On the other hand, if you think you'll spend the rest of your life in your home, then you'll probably want to go for the loan with the lowest APR. Other considerations might also come into play. If you don't have the cash on hand to pay upfront fees or don't wish to raid your investments to get it, then keeping fees down will be a bigger priority than getting the lowest APR.

Nailing it all down

Of course, getting a precise fix on all this is tough. You may know how the APRs on several different loans compare over their entire term, but do you know how much the margin will change if you assume you'll only be in your house for 10 years? Or seven years? Or five?

Ask the Expert
Ask the Expert: Real estate
Ask the Expert: Money management

If you would like to do a more precise comparison, you might check out the True Cost Calculator at the Fannie Mae site. Here, you can plug in your loan's rate, term, fees, plus the length of time you plan to keep the loan, and the calculator will give you the before- and after-tax cost of the loan in annual percentage terms. You can even include fees that aren't in the APR.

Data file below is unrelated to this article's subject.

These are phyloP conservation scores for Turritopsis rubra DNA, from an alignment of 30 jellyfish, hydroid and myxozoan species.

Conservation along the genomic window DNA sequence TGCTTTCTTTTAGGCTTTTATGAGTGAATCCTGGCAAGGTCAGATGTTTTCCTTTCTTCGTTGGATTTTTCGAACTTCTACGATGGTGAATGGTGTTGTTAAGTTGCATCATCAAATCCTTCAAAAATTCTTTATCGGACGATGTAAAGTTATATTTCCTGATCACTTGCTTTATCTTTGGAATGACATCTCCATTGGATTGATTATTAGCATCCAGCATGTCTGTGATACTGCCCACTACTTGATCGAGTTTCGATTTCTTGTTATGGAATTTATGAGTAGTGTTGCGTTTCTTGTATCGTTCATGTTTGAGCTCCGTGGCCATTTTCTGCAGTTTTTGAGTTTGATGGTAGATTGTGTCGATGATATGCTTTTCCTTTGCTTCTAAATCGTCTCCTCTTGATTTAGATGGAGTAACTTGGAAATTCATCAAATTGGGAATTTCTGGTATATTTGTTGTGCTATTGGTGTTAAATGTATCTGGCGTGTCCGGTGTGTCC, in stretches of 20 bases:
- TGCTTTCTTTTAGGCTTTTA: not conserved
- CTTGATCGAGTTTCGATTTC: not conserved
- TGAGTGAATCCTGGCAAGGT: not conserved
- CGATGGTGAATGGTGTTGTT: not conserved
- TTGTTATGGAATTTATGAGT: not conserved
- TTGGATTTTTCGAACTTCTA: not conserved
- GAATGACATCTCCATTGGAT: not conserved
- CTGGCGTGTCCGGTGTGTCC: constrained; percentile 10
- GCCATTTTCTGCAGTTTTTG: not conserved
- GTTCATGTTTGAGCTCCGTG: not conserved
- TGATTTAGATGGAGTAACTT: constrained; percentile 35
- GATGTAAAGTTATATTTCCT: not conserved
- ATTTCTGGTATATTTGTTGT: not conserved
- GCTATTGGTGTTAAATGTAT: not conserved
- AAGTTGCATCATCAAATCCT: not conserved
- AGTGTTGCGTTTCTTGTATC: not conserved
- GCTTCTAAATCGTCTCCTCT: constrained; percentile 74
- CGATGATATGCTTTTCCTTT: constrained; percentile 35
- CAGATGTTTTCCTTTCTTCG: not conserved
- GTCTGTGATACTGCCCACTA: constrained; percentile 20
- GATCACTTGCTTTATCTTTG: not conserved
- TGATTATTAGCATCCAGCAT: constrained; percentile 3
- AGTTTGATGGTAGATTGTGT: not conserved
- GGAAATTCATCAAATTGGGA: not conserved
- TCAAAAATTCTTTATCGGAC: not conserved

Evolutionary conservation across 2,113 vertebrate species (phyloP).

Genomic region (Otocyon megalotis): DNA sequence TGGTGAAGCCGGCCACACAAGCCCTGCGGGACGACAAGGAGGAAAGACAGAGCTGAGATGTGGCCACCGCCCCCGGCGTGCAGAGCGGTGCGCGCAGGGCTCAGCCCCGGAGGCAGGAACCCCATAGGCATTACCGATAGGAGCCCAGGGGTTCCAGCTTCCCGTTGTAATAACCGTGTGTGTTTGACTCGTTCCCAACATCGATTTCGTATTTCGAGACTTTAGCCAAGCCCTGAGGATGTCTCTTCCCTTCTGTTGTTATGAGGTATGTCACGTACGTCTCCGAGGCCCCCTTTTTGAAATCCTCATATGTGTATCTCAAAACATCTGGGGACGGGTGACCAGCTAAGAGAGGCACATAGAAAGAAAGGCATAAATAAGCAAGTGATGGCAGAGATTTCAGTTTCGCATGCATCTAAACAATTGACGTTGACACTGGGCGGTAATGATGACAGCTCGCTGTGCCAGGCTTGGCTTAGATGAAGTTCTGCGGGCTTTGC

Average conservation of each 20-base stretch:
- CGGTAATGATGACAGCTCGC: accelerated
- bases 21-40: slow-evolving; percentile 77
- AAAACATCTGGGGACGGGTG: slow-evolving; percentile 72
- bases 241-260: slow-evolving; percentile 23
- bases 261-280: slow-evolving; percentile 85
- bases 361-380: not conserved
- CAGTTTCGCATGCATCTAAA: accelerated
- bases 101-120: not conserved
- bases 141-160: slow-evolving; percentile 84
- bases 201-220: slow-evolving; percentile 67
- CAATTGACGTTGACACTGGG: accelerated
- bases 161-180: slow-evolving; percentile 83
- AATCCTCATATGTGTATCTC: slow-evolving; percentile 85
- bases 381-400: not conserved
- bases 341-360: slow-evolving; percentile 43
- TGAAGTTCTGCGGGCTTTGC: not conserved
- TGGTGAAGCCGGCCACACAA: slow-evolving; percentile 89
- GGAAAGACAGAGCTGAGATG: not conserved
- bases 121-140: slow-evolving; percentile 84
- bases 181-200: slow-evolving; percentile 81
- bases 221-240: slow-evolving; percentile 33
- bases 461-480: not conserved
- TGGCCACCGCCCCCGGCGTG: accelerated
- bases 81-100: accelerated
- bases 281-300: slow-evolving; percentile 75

Finally, you should know that there's a lot more to the refinancing decision than knowing the difference between a loan's nominal interest rate and its APR. You should also consider issues like how to shop among lenders to assure you're getting the best APR available and long it will take you to recoup the cost of refinancing.

So before you sign for any refi loan, I recommend that you read a recent column I did on mortgage shopping and also check out our "Five Things To Ask Before You Refi" story. Once you've done that, I'm confident you'll be able to go mano a mano with any mortgage lender.

Walter Updegrave is a senior editor at MONEY Magazine and is the author of "Investing for the Financially Challenged." He can be seen regularly Monday mornings at 8:40 am on CNNfn.  Top of page

  More on EXPERT
Closing out your old 401(k)
What's the best way to pay bills automatically?
Should I buy life insurance for my child?
5 things to know before the bell
Turkey announces huge tariffs on US cars and other products
Tesla: Should you buy, sell or short?

graphic graphic